APOD: Mare Orientale (2011 Mar 12)

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APOD: Mare Orientale (2011 Mar 12)

Post by APOD Robot » Sat Mar 12, 2011 5:06 am

Image Mare Orientale

Explanation: Shaped like a target ring bull's-eye, the Mare Orientale is one of the most striking large scale lunar features. Located on the Moon's extreme western edge, it is unfortunately difficult to see from an earthbound perspective. Still, this mosaic of the multi-ring impact basin, the youngest of the large lunar basins shows off intriguing details (full resolution mosaic), based on Wide Angle Camera images from the Lunar Reconnaissance Orbiter. Only partially flooded by lava the Mare Orientale is over 3 billion years old, about 600 miles (950 kilometers) across and was formed by the impact of an asteroid sized object. The collision caused ripples in the lunar crust resulting in the concentric circular features. Though it may seem a little ironic to denizens of the space age who recognize the Moon as a dry and airless world, a dark, smooth lunar region is called a mare (plural maria), Latin for sea, because astronomers once thought such regions might actually be seas.

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Re: APOD: Mare Orientale (2011 Mar 12)

Post by orin stepanek » Sat Mar 12, 2011 2:37 pm

Smooth surface; might make a good landing site. :wink:
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Re: APOD: Mare Orientale (2011 Mar 12)

Post by neufer » Sat Mar 12, 2011 2:50 pm

orin stepanek wrote:
Smooth surface; might make a good landing site. :wink:
The best landing sites (e.g., the Sea of Tranquility) are also the most boring.
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KennyB

Re: APOD: Mare Orientale (2011 Mar 12)

Post by KennyB » Sat Mar 12, 2011 2:53 pm

What happens to all the debris from an impact like this. Wouldn't there be some huge dust clouds that would be seen?

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Re: APOD: Mare Orientale (2011 Mar 12)

Post by Chris Peterson » Sat Mar 12, 2011 3:21 pm

KennyB wrote:What happens to all the debris from an impact like this. Wouldn't there be some huge dust clouds that would be seen?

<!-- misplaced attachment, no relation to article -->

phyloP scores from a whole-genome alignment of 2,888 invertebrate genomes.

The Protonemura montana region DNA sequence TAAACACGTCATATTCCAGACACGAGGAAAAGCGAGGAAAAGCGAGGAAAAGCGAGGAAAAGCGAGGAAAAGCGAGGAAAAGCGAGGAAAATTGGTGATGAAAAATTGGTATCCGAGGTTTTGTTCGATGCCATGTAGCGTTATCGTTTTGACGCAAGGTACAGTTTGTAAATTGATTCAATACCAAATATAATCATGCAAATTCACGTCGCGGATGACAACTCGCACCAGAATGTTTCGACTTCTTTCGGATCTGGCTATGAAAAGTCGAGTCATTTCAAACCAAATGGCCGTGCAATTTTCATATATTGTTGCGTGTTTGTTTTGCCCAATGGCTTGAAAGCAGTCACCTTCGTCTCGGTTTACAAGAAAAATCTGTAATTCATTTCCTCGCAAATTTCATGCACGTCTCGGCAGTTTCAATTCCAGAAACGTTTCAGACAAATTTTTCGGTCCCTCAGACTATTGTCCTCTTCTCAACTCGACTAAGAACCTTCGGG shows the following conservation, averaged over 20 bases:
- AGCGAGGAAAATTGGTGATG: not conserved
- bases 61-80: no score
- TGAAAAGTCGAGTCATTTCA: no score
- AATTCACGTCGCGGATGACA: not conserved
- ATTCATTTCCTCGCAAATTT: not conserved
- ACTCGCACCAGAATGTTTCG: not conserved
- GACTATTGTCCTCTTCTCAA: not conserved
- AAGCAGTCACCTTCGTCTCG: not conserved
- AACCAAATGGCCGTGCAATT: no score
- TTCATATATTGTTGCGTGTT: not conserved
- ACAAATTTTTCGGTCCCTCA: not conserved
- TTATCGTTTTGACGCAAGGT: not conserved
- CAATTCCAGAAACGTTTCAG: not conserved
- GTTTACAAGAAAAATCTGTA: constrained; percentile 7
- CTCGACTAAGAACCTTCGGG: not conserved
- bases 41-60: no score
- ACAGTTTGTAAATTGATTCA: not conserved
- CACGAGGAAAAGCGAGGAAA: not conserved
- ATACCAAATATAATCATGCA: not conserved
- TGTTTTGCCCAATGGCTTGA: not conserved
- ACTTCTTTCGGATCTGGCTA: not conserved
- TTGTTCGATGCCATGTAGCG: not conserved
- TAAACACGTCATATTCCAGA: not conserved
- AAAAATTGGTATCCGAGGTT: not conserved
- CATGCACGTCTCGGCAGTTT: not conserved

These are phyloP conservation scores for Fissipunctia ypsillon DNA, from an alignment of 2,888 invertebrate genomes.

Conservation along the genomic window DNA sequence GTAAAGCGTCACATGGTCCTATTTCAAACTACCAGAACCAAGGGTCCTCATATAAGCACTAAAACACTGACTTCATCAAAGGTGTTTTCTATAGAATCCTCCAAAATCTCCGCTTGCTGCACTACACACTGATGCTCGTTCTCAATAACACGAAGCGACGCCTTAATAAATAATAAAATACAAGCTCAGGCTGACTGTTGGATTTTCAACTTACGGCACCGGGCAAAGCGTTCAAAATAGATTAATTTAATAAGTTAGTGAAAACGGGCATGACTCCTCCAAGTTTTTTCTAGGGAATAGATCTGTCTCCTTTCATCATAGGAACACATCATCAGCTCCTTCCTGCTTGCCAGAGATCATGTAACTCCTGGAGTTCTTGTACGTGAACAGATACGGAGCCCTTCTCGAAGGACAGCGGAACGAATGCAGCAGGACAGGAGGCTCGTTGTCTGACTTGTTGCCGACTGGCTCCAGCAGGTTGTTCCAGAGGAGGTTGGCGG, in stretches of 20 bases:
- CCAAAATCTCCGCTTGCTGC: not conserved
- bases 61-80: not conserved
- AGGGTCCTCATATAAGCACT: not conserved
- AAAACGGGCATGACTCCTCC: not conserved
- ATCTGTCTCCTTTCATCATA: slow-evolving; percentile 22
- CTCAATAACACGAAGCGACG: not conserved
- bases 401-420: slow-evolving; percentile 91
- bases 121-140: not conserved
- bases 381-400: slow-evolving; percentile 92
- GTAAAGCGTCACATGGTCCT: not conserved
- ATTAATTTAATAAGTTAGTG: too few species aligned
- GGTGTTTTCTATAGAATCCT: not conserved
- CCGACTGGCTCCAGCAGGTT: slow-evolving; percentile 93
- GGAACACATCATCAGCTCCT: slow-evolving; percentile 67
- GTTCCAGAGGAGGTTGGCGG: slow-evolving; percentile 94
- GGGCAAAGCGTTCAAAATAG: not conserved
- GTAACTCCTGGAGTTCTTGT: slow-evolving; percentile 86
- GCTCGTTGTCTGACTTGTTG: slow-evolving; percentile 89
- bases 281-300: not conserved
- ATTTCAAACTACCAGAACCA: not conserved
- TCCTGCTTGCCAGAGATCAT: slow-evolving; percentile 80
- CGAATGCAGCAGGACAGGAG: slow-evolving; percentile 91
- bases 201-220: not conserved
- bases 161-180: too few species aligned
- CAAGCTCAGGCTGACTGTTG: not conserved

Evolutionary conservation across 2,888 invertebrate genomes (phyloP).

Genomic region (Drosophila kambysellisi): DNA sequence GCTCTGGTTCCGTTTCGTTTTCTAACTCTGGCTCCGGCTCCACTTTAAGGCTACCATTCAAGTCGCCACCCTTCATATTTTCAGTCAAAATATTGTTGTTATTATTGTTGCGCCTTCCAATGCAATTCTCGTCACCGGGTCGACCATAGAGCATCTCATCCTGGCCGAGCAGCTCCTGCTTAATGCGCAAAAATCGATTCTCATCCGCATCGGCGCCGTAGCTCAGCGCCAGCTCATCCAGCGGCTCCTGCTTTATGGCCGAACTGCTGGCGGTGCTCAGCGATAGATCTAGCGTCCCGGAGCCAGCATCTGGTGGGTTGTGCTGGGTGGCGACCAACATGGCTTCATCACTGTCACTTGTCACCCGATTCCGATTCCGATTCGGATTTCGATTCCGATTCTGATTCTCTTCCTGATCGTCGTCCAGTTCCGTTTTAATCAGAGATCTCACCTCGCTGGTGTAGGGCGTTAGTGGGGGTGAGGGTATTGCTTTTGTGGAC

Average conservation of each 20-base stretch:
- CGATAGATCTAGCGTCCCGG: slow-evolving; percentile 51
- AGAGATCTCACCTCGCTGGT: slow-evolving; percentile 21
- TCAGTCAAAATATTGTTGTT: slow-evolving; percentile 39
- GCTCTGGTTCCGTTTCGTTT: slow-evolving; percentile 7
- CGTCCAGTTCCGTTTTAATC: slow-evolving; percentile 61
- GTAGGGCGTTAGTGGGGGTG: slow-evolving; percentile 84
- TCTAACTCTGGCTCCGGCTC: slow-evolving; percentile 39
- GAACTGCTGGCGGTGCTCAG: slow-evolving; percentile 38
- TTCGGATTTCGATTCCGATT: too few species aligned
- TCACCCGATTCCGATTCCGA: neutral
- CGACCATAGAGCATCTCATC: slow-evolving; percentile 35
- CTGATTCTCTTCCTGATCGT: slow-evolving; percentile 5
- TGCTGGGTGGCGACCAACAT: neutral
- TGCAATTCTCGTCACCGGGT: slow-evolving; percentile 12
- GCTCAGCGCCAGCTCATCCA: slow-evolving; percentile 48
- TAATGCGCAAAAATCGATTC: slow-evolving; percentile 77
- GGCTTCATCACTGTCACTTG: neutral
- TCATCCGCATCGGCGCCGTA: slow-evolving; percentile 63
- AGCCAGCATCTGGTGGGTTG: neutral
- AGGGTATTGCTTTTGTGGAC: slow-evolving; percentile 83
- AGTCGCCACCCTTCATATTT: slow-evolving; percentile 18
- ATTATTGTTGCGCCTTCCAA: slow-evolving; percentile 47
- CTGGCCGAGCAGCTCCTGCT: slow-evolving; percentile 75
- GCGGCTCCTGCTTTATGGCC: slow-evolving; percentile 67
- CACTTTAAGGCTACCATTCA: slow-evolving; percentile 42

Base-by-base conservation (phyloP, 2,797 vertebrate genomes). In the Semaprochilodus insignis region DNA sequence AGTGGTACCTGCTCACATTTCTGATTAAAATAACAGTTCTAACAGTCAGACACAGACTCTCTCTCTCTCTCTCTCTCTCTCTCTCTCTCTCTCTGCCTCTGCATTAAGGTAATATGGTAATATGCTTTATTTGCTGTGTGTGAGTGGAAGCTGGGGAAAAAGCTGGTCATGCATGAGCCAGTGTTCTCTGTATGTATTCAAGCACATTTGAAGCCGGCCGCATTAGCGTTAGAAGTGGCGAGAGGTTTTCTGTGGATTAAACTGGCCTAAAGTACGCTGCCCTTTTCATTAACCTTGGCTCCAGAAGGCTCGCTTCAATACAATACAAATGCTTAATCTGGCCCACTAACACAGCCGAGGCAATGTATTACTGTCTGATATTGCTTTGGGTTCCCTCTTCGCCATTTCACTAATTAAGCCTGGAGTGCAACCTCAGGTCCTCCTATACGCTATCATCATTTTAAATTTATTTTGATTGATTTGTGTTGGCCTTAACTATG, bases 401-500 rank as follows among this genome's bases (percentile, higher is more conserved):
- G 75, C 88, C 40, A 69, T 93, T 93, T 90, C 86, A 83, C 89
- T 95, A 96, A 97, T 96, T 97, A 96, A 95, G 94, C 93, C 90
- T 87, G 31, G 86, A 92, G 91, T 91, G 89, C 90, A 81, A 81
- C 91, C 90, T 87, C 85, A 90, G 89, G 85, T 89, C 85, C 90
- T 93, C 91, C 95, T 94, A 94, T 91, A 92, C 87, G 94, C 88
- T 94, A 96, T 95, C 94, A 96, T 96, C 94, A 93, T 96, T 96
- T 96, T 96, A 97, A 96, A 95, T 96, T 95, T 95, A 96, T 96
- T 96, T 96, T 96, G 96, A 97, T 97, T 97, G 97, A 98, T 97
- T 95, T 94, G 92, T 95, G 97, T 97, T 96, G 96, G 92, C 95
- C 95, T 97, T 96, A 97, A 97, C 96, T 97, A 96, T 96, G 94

Yeah... if anybody was watching three billion years ago! Much younger craters do show evidence of impact ejected debris around them. But most of the craters on the Moon are billions of years old, and any structure in ejected material has long since eroded away (yes- there is erosion on the Moon, it's just a very slow process).
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KenS

Re: APOD: Mare Orientale (2011 Mar 12)

Post by KenS » Sat Mar 12, 2011 3:30 pm

It looks like the asteroid exposed multiple cycles of layering of material deposited on the moon's surface, either by volcanic periods or sequential solidification of different minerals.

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Re: APOD: Mare Orientale (2011 Mar 12)

Post by biddie67 » Sat Mar 12, 2011 4:46 pm

Could an impact on the moon like this have possibly knocked the moon out of its orbit, either into the
Earth or free it completely from its orbit around the Earth?

Could any of that impact affect the oceans on Earth?

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Re: APOD: Mare Orientale (2011 Mar 12)

Post by Chris Peterson » Sat Mar 12, 2011 4:49 pm

biddie67 wrote:Could an impact on the moon like this have possibly knocked the moon out of its orbit, either into the
Earth or free it completely from its orbit around the Earth?
Not even close.
Could any of that impact effect the oceans on Earth?
An impact like that would definitely have produced debris that reached the Earth as lunar meteorites. I doubt the effect was significant, either on the land or the oceans.
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Phil T, Sweden

Re: APOD: Mare Orientale (2011 Mar 12)

Post by Phil T, Sweden » Sat Mar 12, 2011 6:05 pm

Why is it that from whichever direction one looks there are very few craters which look like a glancing blow ? How come all the impacts look perpendicular to the plane of the Moon's surface ?

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Re: APOD: Mare Orientale (2011 Mar 12)

Post by Chris Peterson » Sat Mar 12, 2011 6:17 pm

Phil T, Sweden wrote:Why is it that from whichever direction one looks there are very few craters which look like a glancing blow ? How come all the impacts look perpendicular to the plane of the Moon's surface ?
Because craters are always round, except for extremely angled impacts- less than 10 or 15 degrees. And there are a small percentage of oblong or chained crater structures to account for the small number of glancing impacts.
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johnniem

Re: APOD: Mare Orientale (2011 Mar 12)

Post by johnniem » Sat Mar 12, 2011 6:54 pm

What are the small square black overlays? at first i thought they were metrics in the system for measuring... but too random for that, i think

salmo italian

Re: APOD: Mare Orientale (2011 Mar 12)

Post by salmo italian » Sat Mar 12, 2011 7:22 pm

Plural of "mare" is "mari", not "maria".

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Re: APOD: Mare Orientale (2011 Mar 12)

Post by owlice » Sat Mar 12, 2011 7:30 pm

salmo italian wrote:Plural of "mare" is "mari", not "maria".